It’s been a few weeks already since the Battlefield Hardline Multiplayer Beta session ended on the PlayStation 4, but I am already suffering from withdrawals. While the Beta version of the game certainly had some flaws I thoroughly enjoyed my time with the game. Sure, only two play modes (Blood Money & Heist) on one map (High Tension) were made available, but it did give a decent look as to how the game would look and feel in multiplayer mode. There is still a huge dedication to teamwork in Hardline, but there is also very little punishment for those who decide to “lone wolf” it through a session and play in a style more akin to that you would find in a Call of Duty game. If this style of gameplay makes it through to the final release of Battlefield Hardline, I do believe that EA Digital Illusions CE (DICE) and Visceral Games have found a good balance between what hardcore Battlefield veterans are looking for in a Battlefield game and what casual or other hardcore FPS gamers enjoy from the CoD series. Because of the familiarity of the game type, I chose to concentrate more on the Blood Money, High Tension map rather than on the Heist version.
I will admit that the slight change in gameplay did take me out of my element for a bit. I am used to playing as the Recon member of a team – the sniper/infiltrator who picks off enemies from a distance and move in slowly behind enemy lines to use other explosive weapons to disable enemy vehicles and artillery. That style of play has suited me well since Battlefield 2142 when the Sniper and Special Forces classes were combined into one and I have generally stuck with it ever since. I will play other classes from time to time, especially when the Medic of my online group of friends isn’t available, but I have stuck with the Recon class for quite a while. Of course, with the slight change in play in Hardline, I found myself unaccustomed to the “run and gun” tactics other players were using, so I had to change from trying to use the Professional (Sniper/Recon) class to a more aggressive class to keep up with the game’s pace – the Mechanic (Engineer) class. I found that the use of carbine weapons and small artillery weapons made for a perfect fit for my play style.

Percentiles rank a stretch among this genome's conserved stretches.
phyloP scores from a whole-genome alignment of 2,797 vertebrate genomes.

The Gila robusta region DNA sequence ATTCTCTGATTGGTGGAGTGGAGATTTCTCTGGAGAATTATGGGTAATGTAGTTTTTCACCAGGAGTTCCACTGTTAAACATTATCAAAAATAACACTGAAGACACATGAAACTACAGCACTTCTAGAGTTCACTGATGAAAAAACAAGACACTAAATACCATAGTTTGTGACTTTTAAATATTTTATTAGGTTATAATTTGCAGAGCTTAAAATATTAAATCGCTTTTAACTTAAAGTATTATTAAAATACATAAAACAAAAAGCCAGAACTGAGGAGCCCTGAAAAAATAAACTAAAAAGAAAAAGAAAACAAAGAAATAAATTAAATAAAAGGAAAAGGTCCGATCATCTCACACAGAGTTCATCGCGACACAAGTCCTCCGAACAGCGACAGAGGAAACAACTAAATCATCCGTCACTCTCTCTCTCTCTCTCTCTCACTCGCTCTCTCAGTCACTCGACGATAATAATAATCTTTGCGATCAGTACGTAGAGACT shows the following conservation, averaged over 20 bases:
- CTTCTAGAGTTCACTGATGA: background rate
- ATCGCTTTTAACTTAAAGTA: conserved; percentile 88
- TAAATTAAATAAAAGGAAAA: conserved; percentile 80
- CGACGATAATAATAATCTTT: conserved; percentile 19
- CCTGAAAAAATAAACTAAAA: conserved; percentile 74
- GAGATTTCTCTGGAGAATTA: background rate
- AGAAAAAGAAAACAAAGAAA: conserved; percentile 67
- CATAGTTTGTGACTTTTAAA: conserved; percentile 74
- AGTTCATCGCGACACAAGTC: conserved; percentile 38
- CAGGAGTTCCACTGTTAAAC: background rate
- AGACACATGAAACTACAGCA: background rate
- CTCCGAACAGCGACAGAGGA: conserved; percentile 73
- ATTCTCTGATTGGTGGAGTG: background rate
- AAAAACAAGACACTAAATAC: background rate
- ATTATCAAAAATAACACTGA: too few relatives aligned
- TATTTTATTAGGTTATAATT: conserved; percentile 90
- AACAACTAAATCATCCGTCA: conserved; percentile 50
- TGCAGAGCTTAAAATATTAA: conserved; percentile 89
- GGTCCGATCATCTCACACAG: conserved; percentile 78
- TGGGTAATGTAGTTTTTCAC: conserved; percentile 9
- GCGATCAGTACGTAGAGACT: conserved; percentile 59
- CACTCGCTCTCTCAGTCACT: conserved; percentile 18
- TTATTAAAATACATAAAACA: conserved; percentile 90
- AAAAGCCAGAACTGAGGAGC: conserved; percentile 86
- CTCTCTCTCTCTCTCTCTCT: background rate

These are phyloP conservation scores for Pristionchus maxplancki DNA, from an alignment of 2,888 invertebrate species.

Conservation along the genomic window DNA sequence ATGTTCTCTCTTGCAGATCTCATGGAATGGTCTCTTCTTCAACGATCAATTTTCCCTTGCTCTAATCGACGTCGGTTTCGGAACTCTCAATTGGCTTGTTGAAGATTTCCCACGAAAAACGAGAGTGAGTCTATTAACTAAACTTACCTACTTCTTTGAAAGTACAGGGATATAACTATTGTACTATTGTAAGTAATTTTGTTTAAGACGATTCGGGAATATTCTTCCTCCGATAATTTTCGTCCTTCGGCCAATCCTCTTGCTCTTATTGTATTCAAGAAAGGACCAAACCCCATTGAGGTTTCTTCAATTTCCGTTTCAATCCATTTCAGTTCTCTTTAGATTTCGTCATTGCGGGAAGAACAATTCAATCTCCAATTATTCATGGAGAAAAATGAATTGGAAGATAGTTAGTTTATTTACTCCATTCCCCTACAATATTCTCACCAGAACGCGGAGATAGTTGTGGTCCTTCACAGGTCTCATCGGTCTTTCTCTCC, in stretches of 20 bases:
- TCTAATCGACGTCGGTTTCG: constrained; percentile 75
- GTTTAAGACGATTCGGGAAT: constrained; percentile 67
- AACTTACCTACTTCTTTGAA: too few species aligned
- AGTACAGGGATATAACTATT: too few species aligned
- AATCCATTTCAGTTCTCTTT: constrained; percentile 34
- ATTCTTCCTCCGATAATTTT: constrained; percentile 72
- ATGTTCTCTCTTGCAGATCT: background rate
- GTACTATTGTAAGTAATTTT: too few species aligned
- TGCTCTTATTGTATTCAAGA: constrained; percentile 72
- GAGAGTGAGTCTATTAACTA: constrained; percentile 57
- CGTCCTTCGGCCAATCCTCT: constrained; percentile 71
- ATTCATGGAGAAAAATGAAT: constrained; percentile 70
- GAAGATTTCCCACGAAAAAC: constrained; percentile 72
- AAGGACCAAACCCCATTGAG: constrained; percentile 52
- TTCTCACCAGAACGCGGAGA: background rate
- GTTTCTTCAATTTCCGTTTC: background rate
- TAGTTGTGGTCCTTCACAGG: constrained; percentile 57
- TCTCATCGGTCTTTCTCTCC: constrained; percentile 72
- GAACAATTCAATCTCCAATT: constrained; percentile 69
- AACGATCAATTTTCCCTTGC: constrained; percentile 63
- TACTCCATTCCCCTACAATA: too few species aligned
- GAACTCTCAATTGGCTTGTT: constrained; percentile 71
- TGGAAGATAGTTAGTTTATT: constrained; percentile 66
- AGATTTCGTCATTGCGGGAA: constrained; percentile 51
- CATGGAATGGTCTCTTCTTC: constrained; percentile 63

I changed it a bit from previous games where I would sneak in behind enemy lines on a constant basis to a more defensive approach where I would move in and strike than fall back to my vault to defend it when it needed to be done. With the RPG and Stinger weapons that I carried, I could easily take out most vehicles approaching the vault. This also allowed for some sweet multi-kill moments as full armored cars and helicopters would explode or come crashing down with a majority or all the occupants still inside. I have to admit, when I go from killing maybe 1 or 2 other players at a time in other Battlefield games to 4 or 5 in Hardline that’s a pretty good feeling. Defending your vault also has other perks as well. If you are lucky enough to pick off two or three attackers who have raided your vault and pick up the money to take back you get major experience points for that. Honestly, I made more points returning cash to my vault than I did killing enemy attackers. But I didn’t gain all experience points just by returning dropped loot.
For the first time in any Battlefield game, I actively took part in assaulting the enemy stronghold. Attacking units from afar with a sniper rifle or explosive ordinance is one thing; but going in guns blazing to steal from your opponent is quite another – and I did so a lot in Hardline. I always could in other Battlefield games; I just preferred to stick to my tried and true methods. But with the change in class I figured I may as well act more like an attacker as well. When I saw that several of my teammates were making a run for the enemy vault, I always tried to keep up with them. As a Mechanic class player I made sure I stuck close to the vehicles that were attacking the enemy vault so I could repair them as needed for more experience points. I also made sure I had an accurate weapon as possible for attacking. I didn’t mind a slight lack in power over accuracy (still thinking like a Recon player) but as long as I knew I could keep my sights on the target the better it was for me. I don’t know how other maps will eventually play out in Blood Money for Hardline, but the firefights in High Tension were often quick and up-close and provided lots of exciting shooting action. All in all, from defending and attacking to playing a class out of my comfort zone, I had a great time playing Battlefield Hardline.
Multiplayer Beta for Battlefield Hardline ended on June 26th, but I simply cannot wait any longer for the full release of the game on October 21st. I know some Beta testers had some complaints about the game: “there are too many explosives”, “the in-game HUD sucks”, “the matches are too short”, “the customize screen needs tweaking” and so on and so on… (prissy little babies)… but I actually never found any of the complaints that others laid out to detract from the fun I had in Hardline – not even the amount and frequency of explosives in the game; as far as I was concerned that was just another part of battling on the streets. But still, if some improvements can be made to the game to appease a wider audience, I am for it so long as it doesn’t change my fundamental view of the game. I liked what was presented in the Beta for Hardline and I am anxiously awaiting what will come when the game finally releases in late October… it’s just that it’s killing having to wait so long for my next Battlefield Hardline fix.
Suffering Battlefield Hardline Withdrawals
It’s been a few weeks already since the Battlefield Hardline Multiplayer Beta session ended on the PlayStation 4, but I am already suffering from withdrawals.